4- And actually, Mapps’ presence was particularly welcome given that, as above, Troy was not just ineffective but sullen, miserable.  Quiet, even, if you can believe it.  And that another experienced player and some-time captain, Étienne Capoue, was about to do something really quite stupid.

The only defence you can make is that you’d rather someone stuffed up by doing something than by not doing something.  It was a bold run to intercept Pulisic with the best of intentions.  But it was also witless…  Capoue was on a yellow card, Mapps was well positioned, and yet he steamed in and gave away a needless penalty.  On the replay… again, perhaps we were unlucky.  Not that it wasn’t a penalty, but that the contact was unfortunate, accidental.  Clumsy rather than violent. But when you go in at speed without control like that you make it possible for such things to happen.  Willian tucked the penalty away, and a 1-0 half time deficit that you might even have taken at kick-off became something far less surmountable.

5- So for all that there were long spells in the second half when we scarcely seemed able to string two passes together, when every clearance was humped aimlessly and blindly, and in which Chelsea utterly dominated possession the fact that we got as late as we did at 2-0 is a decent thing.  A good couple of straws’ worth to cling to, I think.  Because we hadn’t given up… even Sarr, who was virtually non-existant going forward (and all the more startling when he did stretch his legs for the rarity and impact of it) was digging in defensively.  Not giving up.  If you can be murdered 2-0 then we were being murdered 2-0, but 2-0 is still only 2-0.  You can get lucky at 2-0.  You give yourself a chance.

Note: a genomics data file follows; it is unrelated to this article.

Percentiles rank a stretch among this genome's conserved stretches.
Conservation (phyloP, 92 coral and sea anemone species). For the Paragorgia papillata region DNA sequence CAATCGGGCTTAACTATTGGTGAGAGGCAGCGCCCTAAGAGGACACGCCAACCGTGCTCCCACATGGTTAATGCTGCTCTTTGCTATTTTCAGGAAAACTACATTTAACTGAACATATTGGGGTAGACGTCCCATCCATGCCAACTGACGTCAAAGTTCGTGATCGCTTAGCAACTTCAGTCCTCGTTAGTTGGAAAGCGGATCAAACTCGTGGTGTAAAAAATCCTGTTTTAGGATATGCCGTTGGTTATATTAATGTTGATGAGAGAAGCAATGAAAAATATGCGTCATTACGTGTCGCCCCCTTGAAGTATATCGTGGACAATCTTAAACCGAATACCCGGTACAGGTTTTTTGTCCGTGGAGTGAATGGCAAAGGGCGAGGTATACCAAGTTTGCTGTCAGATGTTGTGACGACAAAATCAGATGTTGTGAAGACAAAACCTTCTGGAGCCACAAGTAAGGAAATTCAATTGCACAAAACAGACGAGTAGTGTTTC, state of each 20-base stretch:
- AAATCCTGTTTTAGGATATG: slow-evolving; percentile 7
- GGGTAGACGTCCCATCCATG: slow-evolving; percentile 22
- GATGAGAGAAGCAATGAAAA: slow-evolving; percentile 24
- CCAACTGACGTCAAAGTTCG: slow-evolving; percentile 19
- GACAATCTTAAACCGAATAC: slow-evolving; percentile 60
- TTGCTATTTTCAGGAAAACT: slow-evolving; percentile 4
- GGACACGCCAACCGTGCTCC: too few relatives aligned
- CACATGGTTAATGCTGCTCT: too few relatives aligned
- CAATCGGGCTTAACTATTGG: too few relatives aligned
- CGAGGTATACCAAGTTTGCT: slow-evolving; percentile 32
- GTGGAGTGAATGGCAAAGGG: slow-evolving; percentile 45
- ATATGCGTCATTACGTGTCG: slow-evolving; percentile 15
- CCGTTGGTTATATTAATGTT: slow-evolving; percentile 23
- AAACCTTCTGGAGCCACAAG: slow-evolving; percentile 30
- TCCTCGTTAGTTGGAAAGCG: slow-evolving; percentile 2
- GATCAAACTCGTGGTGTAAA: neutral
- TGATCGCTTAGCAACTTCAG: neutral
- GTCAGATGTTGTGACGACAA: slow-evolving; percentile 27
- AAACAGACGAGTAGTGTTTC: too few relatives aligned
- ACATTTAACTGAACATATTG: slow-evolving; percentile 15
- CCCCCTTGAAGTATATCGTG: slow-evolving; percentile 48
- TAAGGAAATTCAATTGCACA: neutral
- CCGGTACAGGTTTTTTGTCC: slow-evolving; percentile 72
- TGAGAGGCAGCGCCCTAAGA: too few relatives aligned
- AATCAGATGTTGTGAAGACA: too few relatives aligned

We didn’t take that chance but we were better than lucky, I think.  The subs improved things again, and more drastically… Danny Welbeck gave perhaps his most convincing cameo of a season that has never quite got going, looking mobile and bold and combative.  A case to be made for him starting instead of Troy on Tuesday, brave as that would be and to be weighed against the captain’s need for fitness.  Tom Cleverley added some bite (and more of that authority and leadership) to the non-stop hassling of Will Hughes in midfield, Adam Masina suddenly found space on the left (and produced our first two shots on target, albeit neither really threatened to be more than a statistic).

But there were proper chances here too, none better than when Welbeck skidded down the left, cut in from the touchline and squared for Will Hughes to be denied by an excellent block from Christensen (I think).  Earlier, Welbeck had been played through and didn’t put his shot quite far enough across Kepa.  We’re running out of games for him to get it right, yes yes.  But he took the shot this time.